Time for big business to pay its fair share

Jo-anne Schofield is United Voice National Secretary

Last September United Voice with the tax justice network released a report that highlighted rampant tax dodging among ASX 200 companies.

In contrast to tax avoiding companies, United Voice members work long hours, often on low rates of pay, and contribute their fair share in taxes. Yet they have been feeling the impact as state and federal Liberal governments make significant cuts to public services across the country.

United Voice started looking into corporate tax avoidance after conversations with our members about the most important issues they face today.

Through our Real Voices project, we asked 26,000 members about the biggest issues in their lives and their ideas for change. Time and time again our members said they were worried about cuts to essential public services like health, education and pensions.

The results from our research into corporate tax practices are staggering. Australia has a corporate tax rate of 30 percent but most ASX 200 companies paid much less tax – nearly one third had an average effective tax rate of 10 percent or less.

Corporations use a number of means to minimise their tax obligations, including by setting up subsidiaries in secrecy jurisdictions – 57 percent of the ASX 200 disclosed such subsidiaries.

United Voice members are not alone in thinking this is not good enough. Our report sparked a much needed debate about the future viability of our tax base.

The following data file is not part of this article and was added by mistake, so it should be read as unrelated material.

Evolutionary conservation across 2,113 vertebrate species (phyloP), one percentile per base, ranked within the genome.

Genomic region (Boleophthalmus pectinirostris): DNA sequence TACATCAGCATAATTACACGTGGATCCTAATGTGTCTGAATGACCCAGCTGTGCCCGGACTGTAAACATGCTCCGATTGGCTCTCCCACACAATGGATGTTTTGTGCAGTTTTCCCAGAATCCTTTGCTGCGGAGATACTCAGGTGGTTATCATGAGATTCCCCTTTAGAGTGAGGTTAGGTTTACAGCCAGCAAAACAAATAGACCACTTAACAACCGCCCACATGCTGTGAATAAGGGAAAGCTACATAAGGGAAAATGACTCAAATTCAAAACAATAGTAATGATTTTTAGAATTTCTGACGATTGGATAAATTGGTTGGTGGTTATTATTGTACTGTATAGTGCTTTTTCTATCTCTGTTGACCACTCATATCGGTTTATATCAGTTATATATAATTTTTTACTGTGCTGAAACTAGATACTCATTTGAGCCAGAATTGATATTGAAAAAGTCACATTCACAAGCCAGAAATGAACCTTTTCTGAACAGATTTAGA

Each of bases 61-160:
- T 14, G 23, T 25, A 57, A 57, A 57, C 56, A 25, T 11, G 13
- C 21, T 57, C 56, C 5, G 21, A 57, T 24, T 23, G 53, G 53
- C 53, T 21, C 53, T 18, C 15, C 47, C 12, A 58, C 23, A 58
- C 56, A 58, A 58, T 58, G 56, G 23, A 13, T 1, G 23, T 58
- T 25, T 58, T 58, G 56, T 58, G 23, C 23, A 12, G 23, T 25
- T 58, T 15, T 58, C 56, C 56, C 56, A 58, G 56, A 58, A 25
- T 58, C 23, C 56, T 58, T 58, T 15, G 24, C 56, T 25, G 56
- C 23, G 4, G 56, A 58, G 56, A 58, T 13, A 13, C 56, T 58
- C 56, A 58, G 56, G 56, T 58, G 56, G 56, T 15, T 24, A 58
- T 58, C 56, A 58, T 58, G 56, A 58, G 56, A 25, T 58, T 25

And we’ve attracted support from some unusual quarters – including billionaire retailer Gerry Harvey and Wesfarmers managing director Richard Goyder.

Federal Labor has also taken the issue up in earnest. A Senate Committee, chaired by NSW Senator Sam Dastyari, is investigating the issue of corporate tax minimisation and avoidance.

The tax aggressive behaviour of some large companies and high net worth individuals should be of considerable concern for government and civil society alike.

The need for Australia to reduce its debt and balance the budget is repeatedly cited to justify cuts to services that have a disproportionate impact on low and middle income Australians.

Yet the ensuing debate has not devoted sufficient attention to the issue of revenue-raising.

When we accept the austerity narrative of the conservative side of politics, we end up squabbling over an ever-decreasing pool of public revenue.

Our report has been particularly valuable in kickstarting a conversation across the union movement and within the Labor Party about how to make our tax system fairer and our revenue base more sustainable.

This touches on the kind of society, services and support we want for all Australians and how we raise the revenue required to pay for this in an equitable way.

When corporations and wealthy individuals aggressively minimise their tax obligations, we all bear the consequences of reduced services, outdated infrastructure and increasing inequality.

United Voice members, like other Australians, do their share of the heavy lifting – we think it’s time for the big end of town to do theirs too.


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